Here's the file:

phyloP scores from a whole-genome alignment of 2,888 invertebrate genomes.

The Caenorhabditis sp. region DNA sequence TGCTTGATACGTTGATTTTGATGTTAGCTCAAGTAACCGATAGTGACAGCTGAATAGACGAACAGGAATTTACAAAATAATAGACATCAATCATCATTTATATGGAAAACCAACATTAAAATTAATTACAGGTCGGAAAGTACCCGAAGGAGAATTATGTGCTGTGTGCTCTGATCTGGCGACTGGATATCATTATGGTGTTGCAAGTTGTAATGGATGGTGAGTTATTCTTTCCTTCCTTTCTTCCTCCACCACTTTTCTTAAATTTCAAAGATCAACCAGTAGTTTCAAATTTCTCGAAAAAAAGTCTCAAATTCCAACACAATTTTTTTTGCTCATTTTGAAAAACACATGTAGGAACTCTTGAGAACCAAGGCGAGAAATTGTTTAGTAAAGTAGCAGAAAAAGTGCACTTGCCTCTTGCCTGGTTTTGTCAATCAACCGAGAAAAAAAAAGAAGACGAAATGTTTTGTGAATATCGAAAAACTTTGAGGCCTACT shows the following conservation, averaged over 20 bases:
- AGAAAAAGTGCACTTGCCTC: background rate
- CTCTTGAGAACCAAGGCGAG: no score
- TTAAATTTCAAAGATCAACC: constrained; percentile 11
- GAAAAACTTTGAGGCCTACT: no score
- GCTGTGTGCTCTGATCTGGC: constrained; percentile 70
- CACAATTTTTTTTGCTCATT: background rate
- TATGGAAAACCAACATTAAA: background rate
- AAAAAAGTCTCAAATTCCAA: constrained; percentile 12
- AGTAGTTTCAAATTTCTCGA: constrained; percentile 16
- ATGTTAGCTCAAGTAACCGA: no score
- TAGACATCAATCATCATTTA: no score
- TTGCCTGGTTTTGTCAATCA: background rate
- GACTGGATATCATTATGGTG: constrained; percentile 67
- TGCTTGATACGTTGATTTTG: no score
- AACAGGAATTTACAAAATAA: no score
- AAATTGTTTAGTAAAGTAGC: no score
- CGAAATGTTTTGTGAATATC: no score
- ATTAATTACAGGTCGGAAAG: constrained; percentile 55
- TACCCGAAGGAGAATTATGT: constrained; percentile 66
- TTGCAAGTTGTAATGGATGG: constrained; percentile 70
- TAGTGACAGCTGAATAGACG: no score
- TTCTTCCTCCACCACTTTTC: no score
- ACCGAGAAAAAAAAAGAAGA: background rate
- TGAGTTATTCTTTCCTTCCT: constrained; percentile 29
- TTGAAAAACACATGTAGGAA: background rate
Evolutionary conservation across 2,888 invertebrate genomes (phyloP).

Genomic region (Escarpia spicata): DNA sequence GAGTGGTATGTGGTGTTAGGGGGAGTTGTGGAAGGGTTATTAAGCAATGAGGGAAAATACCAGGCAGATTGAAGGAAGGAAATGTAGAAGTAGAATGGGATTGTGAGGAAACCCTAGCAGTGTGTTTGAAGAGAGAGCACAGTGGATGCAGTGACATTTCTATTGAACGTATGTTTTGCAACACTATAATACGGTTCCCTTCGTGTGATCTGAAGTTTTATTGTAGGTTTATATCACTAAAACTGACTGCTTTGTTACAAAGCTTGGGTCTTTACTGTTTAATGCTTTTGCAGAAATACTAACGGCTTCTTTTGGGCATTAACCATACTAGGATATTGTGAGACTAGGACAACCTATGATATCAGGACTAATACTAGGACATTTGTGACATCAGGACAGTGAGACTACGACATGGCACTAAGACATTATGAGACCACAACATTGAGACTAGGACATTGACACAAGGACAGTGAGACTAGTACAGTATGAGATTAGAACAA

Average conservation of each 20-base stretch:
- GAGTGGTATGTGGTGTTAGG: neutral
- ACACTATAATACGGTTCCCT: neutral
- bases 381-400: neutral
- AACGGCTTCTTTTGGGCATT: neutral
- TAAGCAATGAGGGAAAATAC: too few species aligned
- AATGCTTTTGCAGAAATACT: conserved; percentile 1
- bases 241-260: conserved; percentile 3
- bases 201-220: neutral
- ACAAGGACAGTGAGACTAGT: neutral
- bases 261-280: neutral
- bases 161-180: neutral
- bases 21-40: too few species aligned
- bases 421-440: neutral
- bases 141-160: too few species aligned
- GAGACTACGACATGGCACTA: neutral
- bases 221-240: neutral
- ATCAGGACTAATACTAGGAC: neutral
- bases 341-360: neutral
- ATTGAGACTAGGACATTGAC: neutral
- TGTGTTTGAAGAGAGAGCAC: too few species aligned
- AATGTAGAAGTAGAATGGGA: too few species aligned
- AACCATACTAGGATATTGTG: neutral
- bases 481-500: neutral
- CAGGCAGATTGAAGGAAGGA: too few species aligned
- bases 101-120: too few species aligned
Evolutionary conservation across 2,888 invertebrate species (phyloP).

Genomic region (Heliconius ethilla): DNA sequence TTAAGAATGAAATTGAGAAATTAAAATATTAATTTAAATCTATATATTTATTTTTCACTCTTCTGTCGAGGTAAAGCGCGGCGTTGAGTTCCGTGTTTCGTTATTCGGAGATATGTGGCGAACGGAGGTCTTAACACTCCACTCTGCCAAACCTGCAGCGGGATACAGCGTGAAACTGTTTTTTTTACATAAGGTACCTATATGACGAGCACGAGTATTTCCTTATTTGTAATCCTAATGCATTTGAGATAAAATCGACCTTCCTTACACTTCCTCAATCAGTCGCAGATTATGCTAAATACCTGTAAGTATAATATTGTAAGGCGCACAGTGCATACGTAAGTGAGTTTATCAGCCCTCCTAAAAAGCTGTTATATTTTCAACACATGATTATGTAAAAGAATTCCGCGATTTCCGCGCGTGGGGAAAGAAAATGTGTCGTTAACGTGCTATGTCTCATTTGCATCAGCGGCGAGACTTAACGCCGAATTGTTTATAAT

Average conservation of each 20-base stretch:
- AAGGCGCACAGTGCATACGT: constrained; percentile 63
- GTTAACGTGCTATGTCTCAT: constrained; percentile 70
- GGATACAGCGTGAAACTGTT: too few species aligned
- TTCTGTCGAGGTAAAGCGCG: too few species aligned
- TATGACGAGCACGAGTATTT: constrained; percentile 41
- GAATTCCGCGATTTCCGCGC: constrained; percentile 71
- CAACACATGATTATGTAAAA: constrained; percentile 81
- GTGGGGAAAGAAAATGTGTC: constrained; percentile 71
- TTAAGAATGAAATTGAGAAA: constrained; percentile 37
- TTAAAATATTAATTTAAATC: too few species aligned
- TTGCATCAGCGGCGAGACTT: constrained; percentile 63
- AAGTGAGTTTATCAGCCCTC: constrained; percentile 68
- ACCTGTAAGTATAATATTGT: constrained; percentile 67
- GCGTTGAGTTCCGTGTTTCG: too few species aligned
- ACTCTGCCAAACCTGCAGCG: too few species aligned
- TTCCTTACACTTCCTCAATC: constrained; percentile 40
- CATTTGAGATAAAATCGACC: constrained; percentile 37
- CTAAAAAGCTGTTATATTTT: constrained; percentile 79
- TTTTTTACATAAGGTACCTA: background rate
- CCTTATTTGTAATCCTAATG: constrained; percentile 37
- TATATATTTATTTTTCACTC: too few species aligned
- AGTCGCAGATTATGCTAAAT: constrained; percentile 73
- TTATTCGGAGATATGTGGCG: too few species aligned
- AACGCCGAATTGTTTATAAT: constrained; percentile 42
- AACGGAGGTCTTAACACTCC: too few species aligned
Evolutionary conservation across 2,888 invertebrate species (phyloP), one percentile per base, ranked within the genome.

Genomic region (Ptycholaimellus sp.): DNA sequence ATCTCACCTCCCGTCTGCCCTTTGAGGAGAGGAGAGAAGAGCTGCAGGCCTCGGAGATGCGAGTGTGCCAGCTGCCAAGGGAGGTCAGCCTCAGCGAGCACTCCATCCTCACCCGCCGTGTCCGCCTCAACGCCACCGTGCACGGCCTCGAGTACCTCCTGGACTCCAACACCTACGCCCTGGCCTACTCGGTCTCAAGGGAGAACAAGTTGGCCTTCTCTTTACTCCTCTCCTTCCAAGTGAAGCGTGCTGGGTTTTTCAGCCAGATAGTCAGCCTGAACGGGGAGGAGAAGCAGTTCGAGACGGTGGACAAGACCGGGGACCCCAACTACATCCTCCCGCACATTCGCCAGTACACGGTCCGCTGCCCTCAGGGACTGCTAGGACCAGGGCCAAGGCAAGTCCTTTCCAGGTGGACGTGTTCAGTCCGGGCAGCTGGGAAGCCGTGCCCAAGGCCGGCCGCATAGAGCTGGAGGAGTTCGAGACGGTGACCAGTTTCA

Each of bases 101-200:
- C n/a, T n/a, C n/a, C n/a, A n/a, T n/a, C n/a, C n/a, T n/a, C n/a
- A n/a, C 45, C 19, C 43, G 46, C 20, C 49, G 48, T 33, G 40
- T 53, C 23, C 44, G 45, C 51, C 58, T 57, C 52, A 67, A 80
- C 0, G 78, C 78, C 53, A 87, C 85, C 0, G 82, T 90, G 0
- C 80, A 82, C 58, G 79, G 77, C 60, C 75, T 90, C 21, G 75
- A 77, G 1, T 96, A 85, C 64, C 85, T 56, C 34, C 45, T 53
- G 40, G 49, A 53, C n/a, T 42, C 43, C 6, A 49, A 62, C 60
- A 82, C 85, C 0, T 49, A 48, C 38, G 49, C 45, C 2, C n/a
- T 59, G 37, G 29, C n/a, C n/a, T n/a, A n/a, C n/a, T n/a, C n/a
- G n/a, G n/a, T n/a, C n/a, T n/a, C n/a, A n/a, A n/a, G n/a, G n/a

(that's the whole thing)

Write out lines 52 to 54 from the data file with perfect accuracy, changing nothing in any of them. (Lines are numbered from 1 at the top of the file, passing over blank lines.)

- AACCATACTAGGATATTGTG: neutral
- bases 481-500: neutral
- CAGGCAGATTGAAGGAAGGA: too few species aligned